The Eventual Elimination of Brucellosis from Greater Yellowstone Wildlife
On April 24, 2003, the Department of the Interior in cooperation with the U.S. Department of Agriculture held a meeting in conjunction with the Greater Yellowstone Interagency Brucellosis Committee (GYIBC) in Jackson, WY, in order to seek public input about a goal to eventually eliminate brucellosis from wildlife in the Greater Yellowstone Area. The Greater Yellowstone Interagency Brucellosis Committee has a stated objective to plan for the elimination of brucellosis from wildlife populations in the Greater Yellowstone Area (GYA) by 2010.
The National Park Service, the U.S. Fish & Wildlife Service and the U.S. Geological Survey (all agencies of the Department of the Interior) work cooperatively with the U.S. Forest Service and the Animal & Plant Health Inspection Service (agencies of the U.S. Department of Agriculture) and in collaboration with the states of Idaho, Montana and Wyoming to further the goals and objectives of the GYIBC. All the parties to this effort have agreed to core principles which will guide any actions proposed or taken toward the goal of eliminating brucellosis including:
One objective of the Interagency Bison Management Plan (IBMP) is a commitment to the eventual elimination of brucellosis from bison and other wildlife. While elimination of brucellosis is not within the scope of the IBMP, the plan is one of several steps in this process. Actions authorized by the Record of Decision will demonstrate systematic progress toward eventual elimination of brucellosis. Consistent with the long term nature of the brucellosis elimination goal, Interior will continue the implementation of the IBMP as a means to reduce the risk of brucellosis transmission from wildlife to livestock in the GYA.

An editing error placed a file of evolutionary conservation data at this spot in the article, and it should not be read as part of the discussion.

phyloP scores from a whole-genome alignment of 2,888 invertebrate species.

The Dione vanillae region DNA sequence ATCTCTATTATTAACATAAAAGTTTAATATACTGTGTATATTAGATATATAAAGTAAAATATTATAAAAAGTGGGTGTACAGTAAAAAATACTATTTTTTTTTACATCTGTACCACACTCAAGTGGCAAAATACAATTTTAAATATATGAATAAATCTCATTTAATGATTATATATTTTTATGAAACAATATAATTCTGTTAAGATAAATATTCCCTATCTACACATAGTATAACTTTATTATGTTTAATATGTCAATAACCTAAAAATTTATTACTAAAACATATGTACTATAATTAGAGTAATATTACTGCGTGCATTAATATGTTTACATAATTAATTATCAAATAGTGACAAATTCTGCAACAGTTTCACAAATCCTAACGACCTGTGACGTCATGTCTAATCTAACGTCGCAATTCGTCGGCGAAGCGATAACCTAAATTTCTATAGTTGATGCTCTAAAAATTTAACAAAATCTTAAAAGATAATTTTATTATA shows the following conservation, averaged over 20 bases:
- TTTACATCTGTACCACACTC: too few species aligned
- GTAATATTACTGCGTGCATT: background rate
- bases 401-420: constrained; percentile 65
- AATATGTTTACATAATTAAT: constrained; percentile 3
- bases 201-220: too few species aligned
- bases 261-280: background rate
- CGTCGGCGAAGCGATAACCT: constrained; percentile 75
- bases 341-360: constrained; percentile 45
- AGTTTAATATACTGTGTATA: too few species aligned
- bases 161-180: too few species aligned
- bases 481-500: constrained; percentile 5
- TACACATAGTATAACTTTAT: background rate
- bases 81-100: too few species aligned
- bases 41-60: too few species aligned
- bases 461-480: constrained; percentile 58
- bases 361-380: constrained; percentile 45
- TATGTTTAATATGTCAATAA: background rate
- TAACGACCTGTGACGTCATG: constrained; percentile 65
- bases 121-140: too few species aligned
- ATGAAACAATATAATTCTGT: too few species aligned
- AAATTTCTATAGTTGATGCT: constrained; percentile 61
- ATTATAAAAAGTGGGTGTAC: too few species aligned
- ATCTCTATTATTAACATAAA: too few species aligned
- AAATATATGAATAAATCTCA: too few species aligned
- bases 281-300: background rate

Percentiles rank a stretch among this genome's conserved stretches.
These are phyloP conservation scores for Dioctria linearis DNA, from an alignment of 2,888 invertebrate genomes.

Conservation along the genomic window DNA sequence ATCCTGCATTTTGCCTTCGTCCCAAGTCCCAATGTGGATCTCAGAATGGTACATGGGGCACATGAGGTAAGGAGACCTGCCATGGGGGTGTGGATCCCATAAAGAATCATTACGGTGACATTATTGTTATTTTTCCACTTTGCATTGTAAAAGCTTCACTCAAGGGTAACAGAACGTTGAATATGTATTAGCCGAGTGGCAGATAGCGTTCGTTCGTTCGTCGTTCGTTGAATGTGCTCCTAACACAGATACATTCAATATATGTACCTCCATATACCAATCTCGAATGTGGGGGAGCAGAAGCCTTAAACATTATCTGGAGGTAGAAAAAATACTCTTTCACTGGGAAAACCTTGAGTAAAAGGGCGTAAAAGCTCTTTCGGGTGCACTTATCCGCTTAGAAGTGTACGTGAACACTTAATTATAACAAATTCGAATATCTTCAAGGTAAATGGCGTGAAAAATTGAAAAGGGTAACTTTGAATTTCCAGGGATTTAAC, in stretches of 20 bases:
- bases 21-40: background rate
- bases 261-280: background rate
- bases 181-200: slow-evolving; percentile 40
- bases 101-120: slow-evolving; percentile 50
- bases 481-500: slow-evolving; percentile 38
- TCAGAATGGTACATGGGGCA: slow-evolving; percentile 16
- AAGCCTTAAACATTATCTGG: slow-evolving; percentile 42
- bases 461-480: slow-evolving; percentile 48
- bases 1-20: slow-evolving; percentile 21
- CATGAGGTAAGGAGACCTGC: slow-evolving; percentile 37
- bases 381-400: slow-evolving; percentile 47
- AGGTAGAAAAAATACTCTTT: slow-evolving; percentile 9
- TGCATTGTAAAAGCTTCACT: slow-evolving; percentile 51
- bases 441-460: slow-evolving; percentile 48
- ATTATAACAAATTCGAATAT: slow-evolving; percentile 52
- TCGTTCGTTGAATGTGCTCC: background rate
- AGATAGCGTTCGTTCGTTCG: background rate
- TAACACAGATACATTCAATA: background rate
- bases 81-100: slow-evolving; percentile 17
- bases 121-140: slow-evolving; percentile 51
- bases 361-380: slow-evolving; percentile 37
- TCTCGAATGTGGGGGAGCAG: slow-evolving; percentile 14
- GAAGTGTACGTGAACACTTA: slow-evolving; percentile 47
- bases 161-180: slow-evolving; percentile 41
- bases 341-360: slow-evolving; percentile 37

The Department of the Interior is also urging the U.S. Department of Agriculture to allocate resources and work cooperatively with the U.S. Geological Survey to conduct the research and testing necessary to improve vaccine effectiveness, improve mechanisms for remote delivery of vaccine, and improve diagnostic methods for detecting animals infected by Brucella abortus..
The Departments of the Interior and Agriculture have no intention to utilize a broad scale program of test and slaughter of wildlife in the GYA as a means to eliminate brucellosis. Currently, under specific conditions articulated in the IBMP, bison are from time to time tested for brucellosis and may be shipped to slaughter as a means to manage bison that are free ranging beyond the Yellowstone National Park boundary.
Any proposed action to eliminate brucellosis in wildlife within the boundaries of a National Park Service unit will be subject to additional environmental planning processes (using NEPA guidelines). Actions to accomplish brucellosis elimination will be conducted in such a manner that will insure wild and free ranging wildlife resources will be left unimpaired for future generations.
April 28, 2003
Did You Know?
There are more people hurt by bison than by bears each year in Yellowstone. Park regulations state that visitors must stay at least 25 yards away from bison or elk and 100 yards away from bears.